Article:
To quantitatively understand why T_{eff} can make such a significant difference in the BM optimization process, we analyze the Russel–Rao (RR) similarity^{48} between all the clauses for this particular MAX-SAT problem. It is because, as illustrated in Fig. 5a, all the five clauses C1–C5 bear inherent similarity to each other due to the following two constraints: the variable constraint and the clause constraint. On the variable side, a Boolean variable and its negation (two variables connected by red lines) are always logically opposite. For example, \(x\) and \({x}^{{\prime} }\) will always have opposite values. On the clause side, the chance of two clauses both being true is lower if they contain more complementary Boolean variables in each clause. By assigning true values to the variables \(x\), \({y}^{{\prime} }\)and \({z}^{{\prime} }\)(yellow circle), the number of complementary variables (blue circle) between clauses could be easily observed. Counting the number of complementary variables can directly reflect the inner connection and constraint of the clauses. In Fig. 5a, for example, if the clause C4: \(\left(x\vee y^{\prime} \vee z^{\prime} \right)\) is true, then the probability that the clause C2: \(\left({x}^{{\prime} }\vee y\vee z\right)\) also being true is much smaller than the other three clauses since C4 and C2 contain three pairs of complementary variables.

With the BM set to different *T*_{eff}, the RR similarity matrix among the five clauses based on the experimental data is constructed in Figs. 5b, 5c and 5d. The color and number in each cell quantify the similarity between each pair of clauses indexed by the row and column. It represents the probability when both clauses are true among all cases. For example, a RR similarity of 0.84 between C1 and C2 in Fig. 5b means that by repeatedly running the BM 50 times at *T*_{eff} = 50, we had C1 and C2, both being true by the end of 42 (out of 50) runs.

The effect of *T*_{eff} can be explained as follows. We view the RR similarity as the distance measurement of the statistical relationship between each of the two clauses (distance = 1 − RR coefficient) in solution space^{49}. In other words, clauses with RR similarity close to 1 are seen as closely clustered, while the clauses with RR similarity close to 0 are furthermost separated. When *T*_{eff} is tuned to 50 (Fig. 5b), all the clauses have similar distances in the solution space, since they show close RR similarity between all pairs. As a consequence, BM tends to search widely in the solution space with a high robustness, high stochasticity, and low selectivity, since choosing any solution would look the same to the BM. When *T*_{eff} is 20 (Fig. 5c), clauses with small distances are closely clustered, giving high RR similarity close to unity for pairs of clauses that can be easily satisfied simultaneously, such as C1 and C2, and a low RR similarity for pairs of clauses that can hardly be satisfied at the same time, such as C1 and C4. At this *T*_{eff} = 20, the BM gains more selectivity in solution space. When the *T*_{eff} is 5 (Fig. 5d), all the clauses are either strongly clustered or separated in distance, with distinct either 1 or 0 RR similarity. BM behaves more like a deterministic “machine”. This tends to cause premature convergence as the BM is significantly less active.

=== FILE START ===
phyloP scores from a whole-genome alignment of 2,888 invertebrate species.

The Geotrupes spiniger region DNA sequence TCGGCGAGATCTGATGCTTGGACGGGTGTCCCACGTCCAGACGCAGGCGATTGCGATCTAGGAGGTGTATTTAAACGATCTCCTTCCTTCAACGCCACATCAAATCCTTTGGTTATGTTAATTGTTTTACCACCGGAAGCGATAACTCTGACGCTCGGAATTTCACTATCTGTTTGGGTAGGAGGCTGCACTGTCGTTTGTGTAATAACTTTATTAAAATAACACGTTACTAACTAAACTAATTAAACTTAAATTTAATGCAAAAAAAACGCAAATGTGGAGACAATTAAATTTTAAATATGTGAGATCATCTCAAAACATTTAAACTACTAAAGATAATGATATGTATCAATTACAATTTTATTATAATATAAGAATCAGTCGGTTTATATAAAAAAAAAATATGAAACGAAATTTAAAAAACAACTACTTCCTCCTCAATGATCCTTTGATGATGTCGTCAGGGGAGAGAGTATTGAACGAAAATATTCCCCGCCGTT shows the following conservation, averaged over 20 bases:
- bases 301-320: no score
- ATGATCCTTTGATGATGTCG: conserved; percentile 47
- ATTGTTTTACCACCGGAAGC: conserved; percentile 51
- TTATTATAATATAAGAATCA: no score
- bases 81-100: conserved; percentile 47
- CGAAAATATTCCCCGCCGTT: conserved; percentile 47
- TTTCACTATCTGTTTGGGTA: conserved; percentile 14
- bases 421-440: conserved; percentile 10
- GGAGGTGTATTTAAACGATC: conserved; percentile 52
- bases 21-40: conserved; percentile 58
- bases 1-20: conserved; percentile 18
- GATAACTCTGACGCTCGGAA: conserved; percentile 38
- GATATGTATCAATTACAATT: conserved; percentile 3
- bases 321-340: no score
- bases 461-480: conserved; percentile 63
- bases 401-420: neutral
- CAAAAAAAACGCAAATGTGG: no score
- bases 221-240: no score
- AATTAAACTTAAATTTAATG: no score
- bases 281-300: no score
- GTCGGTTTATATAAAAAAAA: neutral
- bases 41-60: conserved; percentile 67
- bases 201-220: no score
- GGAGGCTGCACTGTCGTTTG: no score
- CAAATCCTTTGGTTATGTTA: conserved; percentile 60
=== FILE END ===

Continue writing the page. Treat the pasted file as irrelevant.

Next, a simulated annealing process in the BM with linear cooling is simulated in Fig. 5e. The evolution of the RR similarity matrix indicates that the BM would evolve through all the cases that are discussed above from being fully stochastic toward nearly deterministic as *T*_{eff} decreases linearly. Thus, the simulated annealing process of a BM could be understood as such: at high *T*_{eff}, the BM searches solution space globally with high robustness and low selectivity, for the sake of large gradient descent; as the BM cools down, it gains selectivity toward some solutions and can possibly jump out of local minima since *T*_{eff} still provides enough perturbation; as the BM cools down to the limit, the BM exhibits a stronger selectivity than robustness, preventing itself from jumping out of the optimal zone. Hence, more efficient performance in the BM can be achieved with an appropriate “cooling” strategy.

In summary, tunable stochastic behavior is demonstrated in the tin oxide/MoS_{2} heteromemristor, showing inherent exponential-class statistical characteristics. The device can sample exponential-class sigmoidal distributions resembling the Fermi–Dirac distribution in physical systems with tunable distribution parameters to emulate the “temperature” effects. Simulated annealing with control of the “cooling” strategies is demonstrated in the implemented Boltzmann machine for solving combinatorial optimization with respect to a MAX-SAT problem. These stochastic neurons based on tin oxide/MoS_{2} heteromemristors with reconfigurable statistical behavior pave the way for implementing selected “cooling” strategies in BM to reach optimal convergence efficiency and can find broad applications in energy-efficient computing for learning, clustering, and classification.